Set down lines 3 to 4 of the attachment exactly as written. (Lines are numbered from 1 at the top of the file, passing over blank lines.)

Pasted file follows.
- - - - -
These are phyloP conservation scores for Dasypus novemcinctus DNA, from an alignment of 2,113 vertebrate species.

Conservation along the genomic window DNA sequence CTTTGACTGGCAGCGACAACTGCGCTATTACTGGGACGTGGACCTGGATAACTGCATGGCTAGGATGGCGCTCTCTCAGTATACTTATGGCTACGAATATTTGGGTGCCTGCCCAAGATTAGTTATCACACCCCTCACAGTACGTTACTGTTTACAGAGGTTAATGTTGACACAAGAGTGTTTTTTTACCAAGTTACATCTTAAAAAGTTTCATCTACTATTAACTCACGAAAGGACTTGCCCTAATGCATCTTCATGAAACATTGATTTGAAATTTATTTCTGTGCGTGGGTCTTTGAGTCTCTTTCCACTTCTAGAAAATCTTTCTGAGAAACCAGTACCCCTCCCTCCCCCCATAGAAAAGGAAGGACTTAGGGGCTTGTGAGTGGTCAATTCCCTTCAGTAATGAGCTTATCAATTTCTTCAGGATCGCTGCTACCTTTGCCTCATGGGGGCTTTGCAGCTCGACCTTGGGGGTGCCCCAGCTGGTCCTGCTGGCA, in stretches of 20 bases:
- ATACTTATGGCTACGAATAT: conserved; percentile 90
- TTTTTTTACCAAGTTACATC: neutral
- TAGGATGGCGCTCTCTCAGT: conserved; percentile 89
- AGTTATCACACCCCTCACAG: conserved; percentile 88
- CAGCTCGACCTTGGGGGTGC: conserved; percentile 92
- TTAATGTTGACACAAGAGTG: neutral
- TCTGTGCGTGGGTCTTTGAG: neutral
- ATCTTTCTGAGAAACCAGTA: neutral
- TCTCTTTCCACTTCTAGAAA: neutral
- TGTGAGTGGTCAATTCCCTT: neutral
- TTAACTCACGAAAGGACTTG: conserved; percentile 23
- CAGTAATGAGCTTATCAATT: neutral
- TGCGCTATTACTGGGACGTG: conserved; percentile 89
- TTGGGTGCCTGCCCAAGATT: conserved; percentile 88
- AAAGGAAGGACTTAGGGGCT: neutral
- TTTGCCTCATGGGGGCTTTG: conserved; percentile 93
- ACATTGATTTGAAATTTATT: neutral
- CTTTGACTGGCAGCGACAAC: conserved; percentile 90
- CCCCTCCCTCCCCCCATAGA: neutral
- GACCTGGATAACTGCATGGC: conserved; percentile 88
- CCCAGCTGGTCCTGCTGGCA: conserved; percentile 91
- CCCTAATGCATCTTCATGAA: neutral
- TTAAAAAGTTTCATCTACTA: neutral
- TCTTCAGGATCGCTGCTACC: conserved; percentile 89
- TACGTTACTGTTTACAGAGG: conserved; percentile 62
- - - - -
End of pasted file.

- ATACTTATGGCTACGAATAT: conserved; percentile 90
- TTTTTTTACCAAGTTACATC: neutral